April 9, 2020

Wayne State University and NICHD helped Detroit launch COVID-19 testing site

The volunteers, wearing personal protective equipment and practicing social distancing, prepare to deliver the testing swabs.
The volunteers, wearing personal protective equipment and practicing social distancing, prepare to deliver the testing swabs.

Detroit Mayor Mike Duggan is crediting the efforts of members of Wayne State University and the Eunice Kennedy Shriver National Institute of Child Health and Human Development (NICHD)/National Institutes of Health in supporting the opening of the city’s drive-thru COVID-19 testing site at the former Michigan State Fairgrounds.

Early in the pandemic, the city did not have diagnostic testing. Duggan found a lab willing to test samples, but had no way to collect them. The mayor called Roberto Romero, M.D., DMedSci — chief of the Perinatology Research Branch (PRB) at Wayne State University, part of the National Institutes of Health — for assistance.

Wayne State faculty and staff volunteered to create test kits from materials donated by the university.

“Swabs used to study the vaginal microbiome could be repurposed to test for the virus responsible for COVID-19,” Romero said. “The Wayne State University faculty and staff assembled the sampling kits to facilitate the collection of specimens.”

The city launched its testing site on March 27 as Detroit was quickly becoming a hotspot for the virus. Those working at WSU assembled and provided 12,000 test kits for the site.

“Dr. Romero is the unsung hero of our efforts to slow the spread of COVID-19 in Detroit and our region,” Duggan said. “If it were not for Wayne State University and the NICHD producing and delivering 12,000 testing kits, we would not have had the resources needed to open up the Regional Testing Facility at the state fairgrounds. Thanks to their efforts, we are now testing up to 700 people from across our region each day, with plans to expand to 1,000.”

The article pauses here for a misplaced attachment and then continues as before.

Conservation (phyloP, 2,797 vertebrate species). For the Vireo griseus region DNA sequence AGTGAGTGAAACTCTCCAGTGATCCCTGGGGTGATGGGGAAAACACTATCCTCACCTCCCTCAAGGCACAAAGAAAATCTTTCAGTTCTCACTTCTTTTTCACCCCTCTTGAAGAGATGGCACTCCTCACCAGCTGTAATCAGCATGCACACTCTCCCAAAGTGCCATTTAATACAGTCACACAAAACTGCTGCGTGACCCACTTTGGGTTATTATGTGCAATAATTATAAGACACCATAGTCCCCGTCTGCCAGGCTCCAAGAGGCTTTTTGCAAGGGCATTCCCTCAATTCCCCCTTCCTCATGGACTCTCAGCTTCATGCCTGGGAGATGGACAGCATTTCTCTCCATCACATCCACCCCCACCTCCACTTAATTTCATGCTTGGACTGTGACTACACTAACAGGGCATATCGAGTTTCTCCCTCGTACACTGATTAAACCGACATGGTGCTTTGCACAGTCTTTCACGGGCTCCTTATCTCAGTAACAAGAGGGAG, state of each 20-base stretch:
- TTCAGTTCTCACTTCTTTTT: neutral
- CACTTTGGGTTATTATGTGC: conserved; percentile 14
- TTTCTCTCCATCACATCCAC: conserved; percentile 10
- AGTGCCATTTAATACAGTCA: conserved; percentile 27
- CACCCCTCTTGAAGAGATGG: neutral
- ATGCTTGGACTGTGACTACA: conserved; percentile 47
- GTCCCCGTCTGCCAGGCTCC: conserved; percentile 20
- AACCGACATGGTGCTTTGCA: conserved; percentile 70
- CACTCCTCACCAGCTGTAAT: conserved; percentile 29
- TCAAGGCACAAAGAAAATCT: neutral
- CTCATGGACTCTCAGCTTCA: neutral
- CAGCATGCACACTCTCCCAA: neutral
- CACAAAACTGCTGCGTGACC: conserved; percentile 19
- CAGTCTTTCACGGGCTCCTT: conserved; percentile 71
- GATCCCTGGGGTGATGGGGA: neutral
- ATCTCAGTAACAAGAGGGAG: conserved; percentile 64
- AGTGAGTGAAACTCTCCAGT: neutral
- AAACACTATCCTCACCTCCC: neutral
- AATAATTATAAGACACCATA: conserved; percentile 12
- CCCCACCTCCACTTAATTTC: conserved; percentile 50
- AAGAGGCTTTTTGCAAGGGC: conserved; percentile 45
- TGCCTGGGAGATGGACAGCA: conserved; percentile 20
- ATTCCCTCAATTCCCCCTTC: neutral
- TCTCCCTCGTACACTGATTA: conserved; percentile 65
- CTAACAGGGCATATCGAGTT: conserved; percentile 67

Romero was quick to insist the praise goes to those who volunteered to assemble the kits in two batches of 6,000 each.

“These young people volunteered to come in at a time when the city of Detroit needed them most,” Romero said. “They are the true heroes.”

Nardhy Gomez-Lopez, Ph.D.

He singled out the leadership of Nardhy Gomez-Lopez, Ph.D., associate professor of WSU Department of Obstetrics and Gynecology, and Chaur-Dong Hsu, M.D., M.P.H., chair of WSU Obstetrics and Gynecology, who donated the materials.

The volunteers include:

  • Valeria Garcia-Flores, Ph.D., postdoctoral fellow, Maternal-Fetal Immunobiology, WSU Department of Obstetrics and Gynecology
  • Kenichiro Motomura, M.D., Ph.D., postdoctoral fellow, Maternal-Fetal Immunobiology Unit, WSU Department of Obstetrics and Gynecology
  • Bogdan Panaitescu, M.D., Ph.D, a resident with the WSU Department of Obstetrics and Gynecology
  • Marcia Arenas-Hernandez, Ph.D., junior research associate, Maternal-Fetal Immunobiology Unit, Wayne State University School of Medicine
  • Jose Galaz, M.D., postdoctoral fellow, Maternal-Fetal Immunobiology Unit, WSU Department of Obstetrics and Gynecology
  • Meyer Gershater, research assistant, Maternal-Fetal Immunobiology Unit, Wayne State University School of Medicine
  • Dustyn Levenson, research assistant, Maternal-Fetal Immunobiology Unit, WSU Department of Obstetrics and Gynecology
  • Yaozhu Leng, research assistant, Maternal-Fetal Immunobiology Unit, WSU Department of Obstetrics and Gynecology
  • Richard Zou, research assistant, Maternal-Fetal Immunobiology Unit, WSU Department of Obstetrics and Gynecology

The NICHD Perinatology Research Branch is housed at Wayne State University and the Detroit Medical Center (DMC). Since coming to Wayne State 28 years ago, the branch has assisted more than 25,000 pregnant mothers and their infants. The PRB is also studying the virus responsible for COVID-19 in pregnant women at the DMC.

Contact

Phil Van Hulle
Phone: 586-206-8130
Email: pvanhulle@med.wayne.edu